After 12 months, the CEA level increased to 9.0 ng/mL, although no recurrence was detected on computed tomography (CT) and colonoscopy. After another 3 months, the CEA level further increased to 17.2 ng/mL. We performed positron emission tomography-CT (PET-CT), and abnormal fluorodeoxyglucose uptake was detected in the rectum. Repeat colonoscopy revealed a submucosal tumor (SMT)-like lesion in the upper rectum (10–15 cm from the anal verge), and biopsy revealed tubular adenocarcinoma (Fig. 2). Lymph node and distant metastases were not identified on CT and PET-CT. We performed curative low anterior resection (LAR) with double-stapled anastomosis under the differential diagnosis of an atypical primary cancer or a rare case of intramural recurrence. We chose tumor-specific mesorectal excision (TSME) with a distal margin of 3 cm from the tumor. The postoperative course was uneventful. The SMT-like tumor was located approximately 20 cm from the initial sigmoid colon anastomosis in the specimen (i.e., at least 20 cm distal from the initial sigmoid colon cancer) (Fig. 3). Pathological findings revealed cancer cells with the same features as the initial sigmoid colon cancer, only in the intestinal wall but not in the mucosa and extramural tissue (Fig. 4). These findings were unlikely of primary cancer or lymph node recurrence, and likely of an intramural recurrence. Therefore, we determined that the lesion was an intramural recurrence from the initial sigmoid colon cancer. Severe venous invasion was also observed; however, lymphatic invasion was not observed. All resection margins were negative, and the CEA level became normal again (4.3 ng/mL). The RAS and BRAF statuses were both wild-type.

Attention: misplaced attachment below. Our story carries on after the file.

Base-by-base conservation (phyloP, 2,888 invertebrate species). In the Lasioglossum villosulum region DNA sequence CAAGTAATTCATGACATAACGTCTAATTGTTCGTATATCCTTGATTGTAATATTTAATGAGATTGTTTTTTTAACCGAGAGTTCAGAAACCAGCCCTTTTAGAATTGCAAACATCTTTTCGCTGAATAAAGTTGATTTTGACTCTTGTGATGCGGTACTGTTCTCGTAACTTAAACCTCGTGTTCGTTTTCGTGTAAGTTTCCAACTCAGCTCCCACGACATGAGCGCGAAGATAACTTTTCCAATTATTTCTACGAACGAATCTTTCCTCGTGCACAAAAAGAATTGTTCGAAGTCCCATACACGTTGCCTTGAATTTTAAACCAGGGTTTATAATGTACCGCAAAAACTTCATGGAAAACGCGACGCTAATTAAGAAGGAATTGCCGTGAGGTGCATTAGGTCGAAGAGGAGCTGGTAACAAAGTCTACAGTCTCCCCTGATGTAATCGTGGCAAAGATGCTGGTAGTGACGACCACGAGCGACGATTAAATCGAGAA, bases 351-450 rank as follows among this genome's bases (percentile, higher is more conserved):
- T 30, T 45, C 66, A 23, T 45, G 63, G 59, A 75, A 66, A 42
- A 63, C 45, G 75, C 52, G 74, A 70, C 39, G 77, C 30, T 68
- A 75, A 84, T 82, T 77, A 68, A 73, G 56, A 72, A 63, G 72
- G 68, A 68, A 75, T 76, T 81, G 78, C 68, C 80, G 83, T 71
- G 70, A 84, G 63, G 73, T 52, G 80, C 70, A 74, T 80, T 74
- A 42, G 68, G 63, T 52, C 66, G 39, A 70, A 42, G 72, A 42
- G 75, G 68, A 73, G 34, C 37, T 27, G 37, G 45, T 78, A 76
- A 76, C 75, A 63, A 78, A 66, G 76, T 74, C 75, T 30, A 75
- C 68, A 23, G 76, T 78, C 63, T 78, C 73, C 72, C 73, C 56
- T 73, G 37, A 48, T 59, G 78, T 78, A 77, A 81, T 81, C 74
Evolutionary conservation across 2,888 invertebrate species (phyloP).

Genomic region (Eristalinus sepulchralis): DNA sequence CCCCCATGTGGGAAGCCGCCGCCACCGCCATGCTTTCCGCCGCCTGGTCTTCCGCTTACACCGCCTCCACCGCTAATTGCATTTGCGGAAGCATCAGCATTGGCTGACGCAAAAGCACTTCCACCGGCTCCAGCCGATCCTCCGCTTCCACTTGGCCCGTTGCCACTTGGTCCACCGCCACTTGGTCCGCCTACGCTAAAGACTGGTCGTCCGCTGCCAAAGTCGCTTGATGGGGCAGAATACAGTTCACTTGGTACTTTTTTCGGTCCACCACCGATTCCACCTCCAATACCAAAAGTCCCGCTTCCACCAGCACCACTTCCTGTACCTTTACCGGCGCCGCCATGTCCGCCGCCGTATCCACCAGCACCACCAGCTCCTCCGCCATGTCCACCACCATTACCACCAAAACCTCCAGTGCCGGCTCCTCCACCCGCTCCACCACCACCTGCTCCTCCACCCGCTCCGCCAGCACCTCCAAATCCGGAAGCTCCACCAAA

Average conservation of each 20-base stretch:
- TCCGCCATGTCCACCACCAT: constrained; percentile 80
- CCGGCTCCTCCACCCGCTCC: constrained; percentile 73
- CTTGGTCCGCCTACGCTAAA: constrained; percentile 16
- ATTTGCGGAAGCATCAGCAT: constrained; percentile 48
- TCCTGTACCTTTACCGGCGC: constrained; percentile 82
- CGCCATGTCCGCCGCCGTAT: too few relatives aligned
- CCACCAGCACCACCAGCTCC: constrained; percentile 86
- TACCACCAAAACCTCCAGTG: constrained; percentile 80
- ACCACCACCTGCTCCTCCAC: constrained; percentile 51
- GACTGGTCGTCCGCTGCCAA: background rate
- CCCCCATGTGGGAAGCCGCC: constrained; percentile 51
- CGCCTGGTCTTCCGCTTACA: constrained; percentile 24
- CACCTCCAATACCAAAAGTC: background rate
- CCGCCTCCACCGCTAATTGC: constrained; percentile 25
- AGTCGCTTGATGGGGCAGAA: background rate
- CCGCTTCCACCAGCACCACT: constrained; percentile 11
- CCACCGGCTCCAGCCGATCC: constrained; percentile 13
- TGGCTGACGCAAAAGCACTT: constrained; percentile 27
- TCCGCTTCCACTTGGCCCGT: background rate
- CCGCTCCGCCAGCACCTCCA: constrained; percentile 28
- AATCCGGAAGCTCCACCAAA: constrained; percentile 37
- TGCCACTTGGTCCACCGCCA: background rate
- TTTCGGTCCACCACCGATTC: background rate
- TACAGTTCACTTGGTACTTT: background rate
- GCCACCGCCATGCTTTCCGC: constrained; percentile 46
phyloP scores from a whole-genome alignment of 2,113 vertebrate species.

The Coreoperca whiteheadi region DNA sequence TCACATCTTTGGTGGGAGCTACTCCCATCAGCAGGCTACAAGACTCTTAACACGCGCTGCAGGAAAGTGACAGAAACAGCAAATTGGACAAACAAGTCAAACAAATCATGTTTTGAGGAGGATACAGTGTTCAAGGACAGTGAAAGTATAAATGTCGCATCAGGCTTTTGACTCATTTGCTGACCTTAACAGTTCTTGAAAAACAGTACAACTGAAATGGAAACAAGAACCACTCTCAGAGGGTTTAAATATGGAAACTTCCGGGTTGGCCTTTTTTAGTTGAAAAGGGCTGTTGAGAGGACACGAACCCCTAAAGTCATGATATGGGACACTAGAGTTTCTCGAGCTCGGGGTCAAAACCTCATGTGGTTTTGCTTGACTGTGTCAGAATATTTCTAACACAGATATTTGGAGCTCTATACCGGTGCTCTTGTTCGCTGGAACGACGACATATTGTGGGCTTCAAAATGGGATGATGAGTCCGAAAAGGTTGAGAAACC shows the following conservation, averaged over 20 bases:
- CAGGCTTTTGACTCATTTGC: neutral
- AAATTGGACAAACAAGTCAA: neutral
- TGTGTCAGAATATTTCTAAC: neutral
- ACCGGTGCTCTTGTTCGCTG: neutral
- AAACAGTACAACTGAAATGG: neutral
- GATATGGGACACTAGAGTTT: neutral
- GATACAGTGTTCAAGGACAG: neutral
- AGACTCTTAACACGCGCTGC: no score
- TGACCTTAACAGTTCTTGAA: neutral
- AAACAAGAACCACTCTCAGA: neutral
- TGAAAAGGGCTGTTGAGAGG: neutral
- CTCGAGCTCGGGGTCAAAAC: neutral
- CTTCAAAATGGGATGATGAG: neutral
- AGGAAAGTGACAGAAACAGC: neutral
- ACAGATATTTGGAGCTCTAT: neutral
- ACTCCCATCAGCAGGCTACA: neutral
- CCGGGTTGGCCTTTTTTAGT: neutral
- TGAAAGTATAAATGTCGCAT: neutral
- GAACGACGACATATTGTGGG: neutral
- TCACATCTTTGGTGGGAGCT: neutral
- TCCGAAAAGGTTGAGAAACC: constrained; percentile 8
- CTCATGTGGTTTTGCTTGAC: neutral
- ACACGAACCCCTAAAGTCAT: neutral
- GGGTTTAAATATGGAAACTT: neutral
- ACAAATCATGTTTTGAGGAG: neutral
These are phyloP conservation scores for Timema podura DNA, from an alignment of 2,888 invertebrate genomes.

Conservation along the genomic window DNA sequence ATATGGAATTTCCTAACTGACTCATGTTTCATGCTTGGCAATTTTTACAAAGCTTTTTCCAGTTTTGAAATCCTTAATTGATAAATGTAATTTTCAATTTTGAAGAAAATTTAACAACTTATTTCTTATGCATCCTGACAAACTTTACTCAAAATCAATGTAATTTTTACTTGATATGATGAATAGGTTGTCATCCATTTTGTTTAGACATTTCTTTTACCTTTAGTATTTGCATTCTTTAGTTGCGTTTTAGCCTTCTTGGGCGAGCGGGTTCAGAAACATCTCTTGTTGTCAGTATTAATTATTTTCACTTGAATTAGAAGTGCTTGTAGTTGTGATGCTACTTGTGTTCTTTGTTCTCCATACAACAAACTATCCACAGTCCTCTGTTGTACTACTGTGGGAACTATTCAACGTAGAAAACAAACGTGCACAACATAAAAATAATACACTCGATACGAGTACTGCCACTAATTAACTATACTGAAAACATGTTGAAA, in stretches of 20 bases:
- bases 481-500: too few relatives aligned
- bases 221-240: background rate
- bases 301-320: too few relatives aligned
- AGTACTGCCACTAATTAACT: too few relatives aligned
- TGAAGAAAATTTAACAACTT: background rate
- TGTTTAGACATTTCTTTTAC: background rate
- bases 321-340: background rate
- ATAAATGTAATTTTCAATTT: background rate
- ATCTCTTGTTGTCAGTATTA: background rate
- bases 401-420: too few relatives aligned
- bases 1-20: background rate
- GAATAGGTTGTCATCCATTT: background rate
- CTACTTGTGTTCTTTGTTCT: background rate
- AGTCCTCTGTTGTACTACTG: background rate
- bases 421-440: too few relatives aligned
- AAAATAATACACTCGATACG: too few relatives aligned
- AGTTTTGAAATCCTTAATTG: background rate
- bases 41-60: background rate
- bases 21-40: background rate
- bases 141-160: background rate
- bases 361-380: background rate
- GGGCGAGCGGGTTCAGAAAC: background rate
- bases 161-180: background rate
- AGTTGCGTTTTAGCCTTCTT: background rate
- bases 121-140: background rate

We planned adjuvant chemotherapy with eight courses of capecitabine plus oxaliplatin (CapeOX). However, after three courses, the CEA levels increased again, and a single lung recurrence was detected; this lung lesion was resected and CapeOX therapy was not used. Twelve months after pneumonectomy, another lung recurrence and a local recurrence, which may have been related to recurrence in the lymph node in the preserved mesorectum after TSME at the bottom of the pelvis, were detected on CT and PET-CT (Fig. 5). We initiated FOLFIRI (5-fluorouracil, l-leucovorin, and irinotecan) plus panitumumab for unresectable recurrent colorectal cancer. Stable disease was maintained after 14 courses (51 months from the initial sigmoidectomy and 36 months from the secondary LAR).
Discussion and conclusions
In esophageal cancer, intramural metastasis is a well-known metastatic lesion in the gastrointestinal wall and is clearly distant from the primary tumor . A similar etiology in colorectal cancer is known as distal intramural spread (DIS), which is sometimes an unexpected cancer in the distal intestinal wall under the normal mucosa; DIS comprises both continuous spread from the primary tumor and skip lesions [2,3,4]. DIS itself is not rare and is observed in approximately 25% of resected rectal cancer specimens, but the maximum DIS distance from the primary tumor is within 2 cm in almost all cases [2, 5]. Only a few case reports of distant DIS (approximately 6 cm) have been published [3, 4]. Furthermore, DIS is usually related to rectal cancer, not colon cancer, and there is only one case report regarding intramural cancer spread in colon cancer . This report presented a rare case of asynchronous intramural recurrence in the rectum following curative surgery for proximal sigmoid colon cancer. Recurrence occurred from a very distant DIS, at least 20 cm from the primary tumor.